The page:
(Photo Credit: AMC)

None of this would be worth mentioning, though, if not for the fact that two days ago (show time) Carol was practically begging a revenge-bent Savior to put her out of her misery. And as much as I love badass Carol, the writers need to pick a direction, and decide if Carol wants to live or not. Personally, I’m not exactly sure where Carol goes from here. Usually characters who decide they’re done with all the senseless violence, aren’t long for this world (R.I.P. Tyreese). But in Carol’s case, I kind of doubt the writers will bring her back from so close to death, only to turn around, and immediately kill her off. (Although, last week’s episode certainly spits in the face of this theory). For now, Carol serves as a useful character, with ties to all of the major players, and is one of the few non-Rick survivors with a fleshed out backstory. For a show that just wrote off two solidly established cast members, that matters.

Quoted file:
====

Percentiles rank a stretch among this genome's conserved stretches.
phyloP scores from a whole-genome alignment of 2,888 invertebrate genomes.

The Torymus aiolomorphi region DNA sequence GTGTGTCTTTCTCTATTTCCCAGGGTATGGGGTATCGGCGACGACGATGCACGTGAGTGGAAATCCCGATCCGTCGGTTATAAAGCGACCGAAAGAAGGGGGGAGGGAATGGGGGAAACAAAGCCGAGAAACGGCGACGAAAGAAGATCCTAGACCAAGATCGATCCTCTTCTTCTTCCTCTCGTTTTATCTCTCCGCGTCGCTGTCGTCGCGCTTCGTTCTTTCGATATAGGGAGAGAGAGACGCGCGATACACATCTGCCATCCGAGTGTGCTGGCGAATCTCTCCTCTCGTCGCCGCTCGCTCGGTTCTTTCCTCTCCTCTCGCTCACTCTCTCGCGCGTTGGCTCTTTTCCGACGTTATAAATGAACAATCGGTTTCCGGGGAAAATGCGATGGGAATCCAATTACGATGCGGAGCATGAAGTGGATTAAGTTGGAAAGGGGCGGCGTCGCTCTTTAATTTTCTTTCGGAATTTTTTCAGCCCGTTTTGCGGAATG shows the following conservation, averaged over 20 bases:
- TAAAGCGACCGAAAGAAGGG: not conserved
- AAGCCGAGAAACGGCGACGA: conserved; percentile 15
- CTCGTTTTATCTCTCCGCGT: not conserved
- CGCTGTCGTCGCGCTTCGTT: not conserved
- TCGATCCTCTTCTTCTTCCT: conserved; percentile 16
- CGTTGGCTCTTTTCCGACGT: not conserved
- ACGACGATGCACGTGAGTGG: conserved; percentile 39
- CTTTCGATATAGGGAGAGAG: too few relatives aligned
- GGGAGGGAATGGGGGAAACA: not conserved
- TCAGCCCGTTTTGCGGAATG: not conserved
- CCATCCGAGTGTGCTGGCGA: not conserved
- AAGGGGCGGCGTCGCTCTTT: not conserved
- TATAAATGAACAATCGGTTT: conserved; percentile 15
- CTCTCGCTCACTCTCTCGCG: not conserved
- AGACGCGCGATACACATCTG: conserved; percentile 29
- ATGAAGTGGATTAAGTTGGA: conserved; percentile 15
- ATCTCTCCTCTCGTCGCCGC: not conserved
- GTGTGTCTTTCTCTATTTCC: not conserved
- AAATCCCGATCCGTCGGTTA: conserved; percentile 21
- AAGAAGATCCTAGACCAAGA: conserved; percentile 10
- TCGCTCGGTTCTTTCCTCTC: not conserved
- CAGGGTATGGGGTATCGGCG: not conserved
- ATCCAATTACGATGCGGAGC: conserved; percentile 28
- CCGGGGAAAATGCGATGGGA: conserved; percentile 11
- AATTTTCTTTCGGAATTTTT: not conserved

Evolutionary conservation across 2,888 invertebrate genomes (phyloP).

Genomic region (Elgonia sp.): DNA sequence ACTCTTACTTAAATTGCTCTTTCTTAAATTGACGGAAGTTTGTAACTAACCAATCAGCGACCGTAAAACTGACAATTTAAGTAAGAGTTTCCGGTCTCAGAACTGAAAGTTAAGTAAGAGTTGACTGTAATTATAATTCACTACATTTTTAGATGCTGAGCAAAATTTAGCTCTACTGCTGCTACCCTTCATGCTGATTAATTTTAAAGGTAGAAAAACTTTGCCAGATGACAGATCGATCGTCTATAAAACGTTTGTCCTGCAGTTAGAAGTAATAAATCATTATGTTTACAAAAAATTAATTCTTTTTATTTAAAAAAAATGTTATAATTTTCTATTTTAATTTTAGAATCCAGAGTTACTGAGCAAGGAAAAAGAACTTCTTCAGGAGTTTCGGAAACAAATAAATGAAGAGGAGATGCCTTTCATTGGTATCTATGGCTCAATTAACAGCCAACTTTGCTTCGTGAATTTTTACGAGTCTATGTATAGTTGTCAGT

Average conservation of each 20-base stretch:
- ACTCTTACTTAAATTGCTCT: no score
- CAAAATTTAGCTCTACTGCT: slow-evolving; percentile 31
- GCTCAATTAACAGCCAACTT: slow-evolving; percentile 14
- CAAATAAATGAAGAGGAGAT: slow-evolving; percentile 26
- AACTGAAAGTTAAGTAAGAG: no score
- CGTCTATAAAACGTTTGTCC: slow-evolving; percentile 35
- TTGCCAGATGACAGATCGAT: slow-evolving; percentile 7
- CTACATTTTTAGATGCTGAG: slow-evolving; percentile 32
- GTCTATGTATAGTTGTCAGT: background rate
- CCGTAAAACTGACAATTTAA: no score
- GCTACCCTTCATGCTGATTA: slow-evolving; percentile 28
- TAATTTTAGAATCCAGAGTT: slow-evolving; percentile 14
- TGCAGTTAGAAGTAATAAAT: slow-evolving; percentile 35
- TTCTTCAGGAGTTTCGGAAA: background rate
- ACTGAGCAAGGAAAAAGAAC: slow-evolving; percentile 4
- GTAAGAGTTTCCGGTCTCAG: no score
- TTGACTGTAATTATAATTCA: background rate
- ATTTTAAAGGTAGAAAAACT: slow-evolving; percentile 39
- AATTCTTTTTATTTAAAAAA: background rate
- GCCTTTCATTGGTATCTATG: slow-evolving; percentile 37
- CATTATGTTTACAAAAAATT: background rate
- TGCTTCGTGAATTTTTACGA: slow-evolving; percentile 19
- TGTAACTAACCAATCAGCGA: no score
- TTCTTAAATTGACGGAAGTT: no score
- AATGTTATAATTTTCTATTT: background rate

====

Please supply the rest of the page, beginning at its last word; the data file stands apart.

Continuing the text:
A slightly less solidly established character is Morgan, who also features heavily this week. Other than his flashback solo episode, “Here’s Not Here,” I was fairly mixed on Morgan’s role in season six. He was just kind of “there” for most of the season, cryptically warning everyone that “all life is precious,” but with precious little to show for it. His unwavering pacifism could have been a much needed break from The Group’s “shoot first, ask questions never” policy- if the writers had given us the slightest of inklings that he might actually be right. Alas, it appears that Morgan will actually get to do something in season seven, rather than just exist on the periphery. His mentorship role with one of The Kingdom’s younger, less capable soldiers knights, fits his arc quite well, and has the potential to more deeply explore a character who, despite appearing regularly last season, remains quite enigmatic.